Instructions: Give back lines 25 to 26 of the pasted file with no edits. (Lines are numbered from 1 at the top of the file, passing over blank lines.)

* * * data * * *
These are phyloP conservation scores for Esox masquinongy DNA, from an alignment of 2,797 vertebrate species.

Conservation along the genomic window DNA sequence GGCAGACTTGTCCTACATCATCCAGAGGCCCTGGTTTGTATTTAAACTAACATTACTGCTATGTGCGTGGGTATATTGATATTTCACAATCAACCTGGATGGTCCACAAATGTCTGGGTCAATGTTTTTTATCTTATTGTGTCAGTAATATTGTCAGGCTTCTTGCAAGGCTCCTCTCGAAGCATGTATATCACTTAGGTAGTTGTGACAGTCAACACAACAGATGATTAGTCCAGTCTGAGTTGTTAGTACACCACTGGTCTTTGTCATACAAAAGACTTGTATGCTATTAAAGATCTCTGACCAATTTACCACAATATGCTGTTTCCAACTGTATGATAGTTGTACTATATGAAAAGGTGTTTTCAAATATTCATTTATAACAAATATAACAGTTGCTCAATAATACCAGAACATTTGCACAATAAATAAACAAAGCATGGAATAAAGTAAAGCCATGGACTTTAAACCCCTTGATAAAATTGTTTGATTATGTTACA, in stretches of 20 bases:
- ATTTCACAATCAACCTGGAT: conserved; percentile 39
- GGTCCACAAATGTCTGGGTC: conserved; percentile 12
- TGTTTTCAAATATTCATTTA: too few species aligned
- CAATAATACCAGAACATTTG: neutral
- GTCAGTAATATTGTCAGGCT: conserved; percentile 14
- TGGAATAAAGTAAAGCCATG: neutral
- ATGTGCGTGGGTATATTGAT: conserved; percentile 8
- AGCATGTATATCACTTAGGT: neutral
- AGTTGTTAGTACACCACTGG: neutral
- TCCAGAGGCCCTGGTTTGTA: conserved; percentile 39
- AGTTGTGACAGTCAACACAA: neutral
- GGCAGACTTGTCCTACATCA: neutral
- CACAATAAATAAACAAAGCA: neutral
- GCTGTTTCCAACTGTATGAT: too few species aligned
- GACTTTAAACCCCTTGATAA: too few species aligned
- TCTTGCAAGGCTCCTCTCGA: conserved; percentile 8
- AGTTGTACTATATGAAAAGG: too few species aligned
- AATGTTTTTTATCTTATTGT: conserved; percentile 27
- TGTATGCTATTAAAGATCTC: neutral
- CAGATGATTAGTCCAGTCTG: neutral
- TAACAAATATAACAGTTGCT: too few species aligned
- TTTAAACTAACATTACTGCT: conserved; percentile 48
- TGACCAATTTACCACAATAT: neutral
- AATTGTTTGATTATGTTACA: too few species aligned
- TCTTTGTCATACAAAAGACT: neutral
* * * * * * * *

- TGACCAATTTACCACAATAT: neutral
- AATTGTTTGATTATGTTACA: too few species aligned